With RHEL 7 / CentOS 7, firewalld was introduced to manage iptables, which causes the classic way to set up iptables to break.
RHEL and CentOS 7 use firewall-cmd instead of iptables. You should be using this command:
# add ssh port as permanent opened port firewall-cmd --zone=public --add-port=22/tcp --permanent
Then, you can reload rules to be sure that everything is ok
This is better than using iptable-save, espacially if you plan to use lxc or docker containers. Launching docker services will add some rules that iptable-save command will prompt. If you save the result, you will have a lot of rules that should NOT be saved. Because docker containers can change them ip addresses at next reboot.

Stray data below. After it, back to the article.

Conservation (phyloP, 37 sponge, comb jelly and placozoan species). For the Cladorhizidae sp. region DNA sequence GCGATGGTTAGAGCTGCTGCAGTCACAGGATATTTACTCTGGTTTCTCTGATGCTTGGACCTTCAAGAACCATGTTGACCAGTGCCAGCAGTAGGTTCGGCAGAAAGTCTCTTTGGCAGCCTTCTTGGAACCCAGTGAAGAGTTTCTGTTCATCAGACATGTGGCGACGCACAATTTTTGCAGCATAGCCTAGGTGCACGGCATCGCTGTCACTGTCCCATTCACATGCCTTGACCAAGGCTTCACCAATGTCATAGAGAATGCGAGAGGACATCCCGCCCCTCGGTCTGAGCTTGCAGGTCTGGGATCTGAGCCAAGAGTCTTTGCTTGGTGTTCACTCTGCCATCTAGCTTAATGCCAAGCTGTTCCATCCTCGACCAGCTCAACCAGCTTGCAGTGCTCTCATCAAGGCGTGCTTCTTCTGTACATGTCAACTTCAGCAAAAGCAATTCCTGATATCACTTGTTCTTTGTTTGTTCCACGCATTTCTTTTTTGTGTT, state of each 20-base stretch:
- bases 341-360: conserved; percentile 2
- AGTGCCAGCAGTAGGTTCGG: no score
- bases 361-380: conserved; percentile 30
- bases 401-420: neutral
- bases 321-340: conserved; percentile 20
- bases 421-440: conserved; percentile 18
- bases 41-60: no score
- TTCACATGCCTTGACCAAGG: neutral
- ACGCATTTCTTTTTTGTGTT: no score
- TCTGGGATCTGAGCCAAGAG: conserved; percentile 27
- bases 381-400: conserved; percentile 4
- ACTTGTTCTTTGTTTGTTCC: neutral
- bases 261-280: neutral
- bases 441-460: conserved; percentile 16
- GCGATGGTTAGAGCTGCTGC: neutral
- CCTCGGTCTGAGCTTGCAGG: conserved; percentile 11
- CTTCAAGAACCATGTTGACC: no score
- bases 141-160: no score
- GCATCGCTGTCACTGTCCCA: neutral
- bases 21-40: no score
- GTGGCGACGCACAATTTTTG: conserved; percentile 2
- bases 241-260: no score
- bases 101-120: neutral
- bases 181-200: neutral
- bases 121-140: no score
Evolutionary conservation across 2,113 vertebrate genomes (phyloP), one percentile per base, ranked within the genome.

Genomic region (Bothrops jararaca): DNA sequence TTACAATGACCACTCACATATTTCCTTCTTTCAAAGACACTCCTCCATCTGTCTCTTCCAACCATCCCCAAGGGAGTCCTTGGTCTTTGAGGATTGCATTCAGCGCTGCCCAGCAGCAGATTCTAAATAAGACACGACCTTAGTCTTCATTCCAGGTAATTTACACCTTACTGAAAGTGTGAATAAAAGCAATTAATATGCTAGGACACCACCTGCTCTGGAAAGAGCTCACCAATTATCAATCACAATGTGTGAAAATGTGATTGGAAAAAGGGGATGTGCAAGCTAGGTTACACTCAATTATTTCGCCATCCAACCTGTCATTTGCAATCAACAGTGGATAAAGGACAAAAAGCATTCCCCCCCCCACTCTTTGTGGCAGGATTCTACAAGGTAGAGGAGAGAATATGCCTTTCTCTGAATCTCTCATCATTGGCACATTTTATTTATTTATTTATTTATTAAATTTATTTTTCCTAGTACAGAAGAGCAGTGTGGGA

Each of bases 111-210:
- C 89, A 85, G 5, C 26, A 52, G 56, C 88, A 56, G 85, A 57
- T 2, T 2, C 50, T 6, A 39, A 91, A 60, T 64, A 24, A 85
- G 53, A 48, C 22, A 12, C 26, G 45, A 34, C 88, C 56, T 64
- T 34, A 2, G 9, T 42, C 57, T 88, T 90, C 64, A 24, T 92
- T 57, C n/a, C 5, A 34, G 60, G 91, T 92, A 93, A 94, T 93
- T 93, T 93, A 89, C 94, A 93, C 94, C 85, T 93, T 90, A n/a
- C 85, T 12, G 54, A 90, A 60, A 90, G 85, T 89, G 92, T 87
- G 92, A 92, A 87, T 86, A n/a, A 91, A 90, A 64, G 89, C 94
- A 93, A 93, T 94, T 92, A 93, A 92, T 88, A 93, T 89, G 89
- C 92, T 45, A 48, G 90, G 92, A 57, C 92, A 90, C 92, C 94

Firewall-cmd with permanent option is better for that.
Check "man firewall-cmd" or check the official firewalld docs to see options. There are a lot of options to check zones, configuration, how it works, etc.
It's strongly recommended you use firewall-cmd over the classic iptables.
You COULD use the classic iptables service if you want, however.
First, stop and mask the firewalld service:
systemctl stop firewalld systemctl mask firewalld
Then, install the iptables-services package:
yum install iptables-services
Enable the service at boot-time:
systemctl enable iptables
Managing the service
systemctl [stop|start|restart] iptables
Saving your firewall rules can be done as follows:
service iptables save
Until next time!